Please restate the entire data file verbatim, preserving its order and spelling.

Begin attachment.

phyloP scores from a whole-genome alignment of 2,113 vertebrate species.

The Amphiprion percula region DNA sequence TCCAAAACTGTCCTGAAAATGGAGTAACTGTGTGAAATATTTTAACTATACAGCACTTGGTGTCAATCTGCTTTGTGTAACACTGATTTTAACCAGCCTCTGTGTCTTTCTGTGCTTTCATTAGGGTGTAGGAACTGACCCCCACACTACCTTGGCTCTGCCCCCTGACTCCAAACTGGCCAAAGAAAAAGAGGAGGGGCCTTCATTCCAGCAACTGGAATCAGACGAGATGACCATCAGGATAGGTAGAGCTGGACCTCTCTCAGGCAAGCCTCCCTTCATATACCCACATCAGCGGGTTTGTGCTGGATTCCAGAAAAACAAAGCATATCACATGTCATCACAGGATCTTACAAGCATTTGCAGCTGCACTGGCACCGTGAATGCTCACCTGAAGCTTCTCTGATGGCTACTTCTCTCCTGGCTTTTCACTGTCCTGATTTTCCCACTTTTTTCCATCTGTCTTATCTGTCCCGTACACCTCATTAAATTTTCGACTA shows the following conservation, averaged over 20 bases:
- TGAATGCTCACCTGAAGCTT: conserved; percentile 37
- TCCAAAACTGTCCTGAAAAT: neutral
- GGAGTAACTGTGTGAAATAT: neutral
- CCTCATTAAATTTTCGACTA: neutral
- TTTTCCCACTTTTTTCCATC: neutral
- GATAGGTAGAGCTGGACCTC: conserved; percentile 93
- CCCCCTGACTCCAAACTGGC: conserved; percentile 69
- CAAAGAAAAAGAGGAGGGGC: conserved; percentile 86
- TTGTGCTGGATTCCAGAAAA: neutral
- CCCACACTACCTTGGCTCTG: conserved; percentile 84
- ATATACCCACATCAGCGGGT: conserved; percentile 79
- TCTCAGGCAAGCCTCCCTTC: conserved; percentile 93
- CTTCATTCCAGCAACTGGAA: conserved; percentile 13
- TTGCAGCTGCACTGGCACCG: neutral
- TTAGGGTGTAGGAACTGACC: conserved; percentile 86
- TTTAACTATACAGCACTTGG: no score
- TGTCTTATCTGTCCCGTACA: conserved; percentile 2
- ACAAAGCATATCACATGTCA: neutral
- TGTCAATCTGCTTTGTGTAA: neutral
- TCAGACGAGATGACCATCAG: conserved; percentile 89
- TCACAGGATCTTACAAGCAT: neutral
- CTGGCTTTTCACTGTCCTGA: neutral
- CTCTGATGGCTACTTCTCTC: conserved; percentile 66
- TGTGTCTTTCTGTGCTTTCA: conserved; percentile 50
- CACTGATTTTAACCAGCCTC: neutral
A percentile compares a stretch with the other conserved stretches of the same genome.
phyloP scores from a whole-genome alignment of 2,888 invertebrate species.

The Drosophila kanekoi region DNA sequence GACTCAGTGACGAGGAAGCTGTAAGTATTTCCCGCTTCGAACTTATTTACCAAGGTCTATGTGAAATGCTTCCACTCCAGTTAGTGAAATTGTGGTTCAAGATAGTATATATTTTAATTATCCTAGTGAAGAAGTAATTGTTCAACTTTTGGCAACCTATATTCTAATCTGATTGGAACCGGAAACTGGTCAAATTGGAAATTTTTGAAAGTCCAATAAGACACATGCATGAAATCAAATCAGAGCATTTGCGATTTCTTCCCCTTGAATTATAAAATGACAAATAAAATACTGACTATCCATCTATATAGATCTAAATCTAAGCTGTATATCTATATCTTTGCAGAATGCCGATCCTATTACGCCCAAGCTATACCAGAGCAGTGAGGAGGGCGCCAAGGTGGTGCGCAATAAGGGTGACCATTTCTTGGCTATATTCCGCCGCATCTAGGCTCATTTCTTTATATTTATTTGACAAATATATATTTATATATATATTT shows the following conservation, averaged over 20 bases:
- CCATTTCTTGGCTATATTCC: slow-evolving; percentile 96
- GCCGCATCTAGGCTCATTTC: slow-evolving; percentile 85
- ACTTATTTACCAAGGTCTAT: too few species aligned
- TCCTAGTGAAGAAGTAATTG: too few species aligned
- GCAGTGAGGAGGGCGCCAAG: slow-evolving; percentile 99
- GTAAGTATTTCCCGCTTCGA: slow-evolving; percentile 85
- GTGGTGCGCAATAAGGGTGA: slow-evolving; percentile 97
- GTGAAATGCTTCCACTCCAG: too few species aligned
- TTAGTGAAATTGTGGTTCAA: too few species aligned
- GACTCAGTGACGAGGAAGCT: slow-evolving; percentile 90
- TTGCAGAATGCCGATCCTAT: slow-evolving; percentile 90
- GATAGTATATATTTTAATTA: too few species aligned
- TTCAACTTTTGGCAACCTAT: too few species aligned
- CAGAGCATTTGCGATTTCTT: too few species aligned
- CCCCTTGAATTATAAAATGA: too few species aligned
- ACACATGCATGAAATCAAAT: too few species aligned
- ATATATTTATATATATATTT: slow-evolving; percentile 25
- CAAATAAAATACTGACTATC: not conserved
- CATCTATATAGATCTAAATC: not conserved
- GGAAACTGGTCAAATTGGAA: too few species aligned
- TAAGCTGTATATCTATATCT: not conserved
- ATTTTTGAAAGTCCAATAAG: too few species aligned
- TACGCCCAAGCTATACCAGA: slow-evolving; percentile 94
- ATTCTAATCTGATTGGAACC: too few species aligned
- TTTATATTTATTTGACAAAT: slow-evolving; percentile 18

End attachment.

phyloP scores from a whole-genome alignment of 2,113 vertebrate species.

The Amphiprion percula region DNA sequence TCCAAAACTGTCCTGAAAATGGAGTAACTGTGTGAAATATTTTAACTATACAGCACTTGGTGTCAATCTGCTTTGTGTAACACTGATTTTAACCAGCCTCTGTGTCTTTCTGTGCTTTCATTAGGGTGTAGGAACTGACCCCCACACTACCTTGGCTCTGCCCCCTGACTCCAAACTGGCCAAAGAAAAAGAGGAGGGGCCTTCATTCCAGCAACTGGAATCAGACGAGATGACCATCAGGATAGGTAGAGCTGGACCTCTCTCAGGCAAGCCTCCCTTCATATACCCACATCAGCGGGTTTGTGCTGGATTCCAGAAAAACAAAGCATATCACATGTCATCACAGGATCTTACAAGCATTTGCAGCTGCACTGGCACCGTGAATGCTCACCTGAAGCTTCTCTGATGGCTACTTCTCTCCTGGCTTTTCACTGTCCTGATTTTCCCACTTTTTTCCATCTGTCTTATCTGTCCCGTACACCTCATTAAATTTTCGACTA shows the following conservation, averaged over 20 bases:
- TGAATGCTCACCTGAAGCTT: conserved; percentile 37
- TCCAAAACTGTCCTGAAAAT: neutral
- GGAGTAACTGTGTGAAATAT: neutral
- CCTCATTAAATTTTCGACTA: neutral
- TTTTCCCACTTTTTTCCATC: neutral
- GATAGGTAGAGCTGGACCTC: conserved; percentile 93
- CCCCCTGACTCCAAACTGGC: conserved; percentile 69
- CAAAGAAAAAGAGGAGGGGC: conserved; percentile 86
- TTGTGCTGGATTCCAGAAAA: neutral
- CCCACACTACCTTGGCTCTG: conserved; percentile 84
- ATATACCCACATCAGCGGGT: conserved; percentile 79
- TCTCAGGCAAGCCTCCCTTC: conserved; percentile 93
- CTTCATTCCAGCAACTGGAA: conserved; percentile 13
- TTGCAGCTGCACTGGCACCG: neutral
- TTAGGGTGTAGGAACTGACC: conserved; percentile 86
- TTTAACTATACAGCACTTGG: no score
- TGTCTTATCTGTCCCGTACA: conserved; percentile 2
- ACAAAGCATATCACATGTCA: neutral
- TGTCAATCTGCTTTGTGTAA: neutral
- TCAGACGAGATGACCATCAG: conserved; percentile 89
- TCACAGGATCTTACAAGCAT: neutral
- CTGGCTTTTCACTGTCCTGA: neutral
- CTCTGATGGCTACTTCTCTC: conserved; percentile 66
- TGTGTCTTTCTGTGCTTTCA: conserved; percentile 50
- CACTGATTTTAACCAGCCTC: neutral
A percentile compares a stretch with the other conserved stretches of the same genome.
phyloP scores from a whole-genome alignment of 2,888 invertebrate species.

The Drosophila kanekoi region DNA sequence GACTCAGTGACGAGGAAGCTGTAAGTATTTCCCGCTTCGAACTTATTTACCAAGGTCTATGTGAAATGCTTCCACTCCAGTTAGTGAAATTGTGGTTCAAGATAGTATATATTTTAATTATCCTAGTGAAGAAGTAATTGTTCAACTTTTGGCAACCTATATTCTAATCTGATTGGAACCGGAAACTGGTCAAATTGGAAATTTTTGAAAGTCCAATAAGACACATGCATGAAATCAAATCAGAGCATTTGCGATTTCTTCCCCTTGAATTATAAAATGACAAATAAAATACTGACTATCCATCTATATAGATCTAAATCTAAGCTGTATATCTATATCTTTGCAGAATGCCGATCCTATTACGCCCAAGCTATACCAGAGCAGTGAGGAGGGCGCCAAGGTGGTGCGCAATAAGGGTGACCATTTCTTGGCTATATTCCGCCGCATCTAGGCTCATTTCTTTATATTTATTTGACAAATATATATTTATATATATATTT shows the following conservation, averaged over 20 bases:
- CCATTTCTTGGCTATATTCC: slow-evolving; percentile 96
- GCCGCATCTAGGCTCATTTC: slow-evolving; percentile 85
- ACTTATTTACCAAGGTCTAT: too few species aligned
- TCCTAGTGAAGAAGTAATTG: too few species aligned
- GCAGTGAGGAGGGCGCCAAG: slow-evolving; percentile 99
- GTAAGTATTTCCCGCTTCGA: slow-evolving; percentile 85
- GTGGTGCGCAATAAGGGTGA: slow-evolving; percentile 97
- GTGAAATGCTTCCACTCCAG: too few species aligned
- TTAGTGAAATTGTGGTTCAA: too few species aligned
- GACTCAGTGACGAGGAAGCT: slow-evolving; percentile 90
- TTGCAGAATGCCGATCCTAT: slow-evolving; percentile 90
- GATAGTATATATTTTAATTA: too few species aligned
- TTCAACTTTTGGCAACCTAT: too few species aligned
- CAGAGCATTTGCGATTTCTT: too few species aligned
- CCCCTTGAATTATAAAATGA: too few species aligned
- ACACATGCATGAAATCAAAT: too few species aligned
- ATATATTTATATATATATTT: slow-evolving; percentile 25
- CAAATAAAATACTGACTATC: not conserved
- CATCTATATAGATCTAAATC: not conserved
- GGAAACTGGTCAAATTGGAA: too few species aligned
- TAAGCTGTATATCTATATCT: not conserved
- ATTTTTGAAAGTCCAATAAG: too few species aligned
- TACGCCCAAGCTATACCAGA: slow-evolving; percentile 94
- ATTCTAATCTGATTGGAACC: too few species aligned
- TTTATATTTATTTGACAAAT: slow-evolving; percentile 18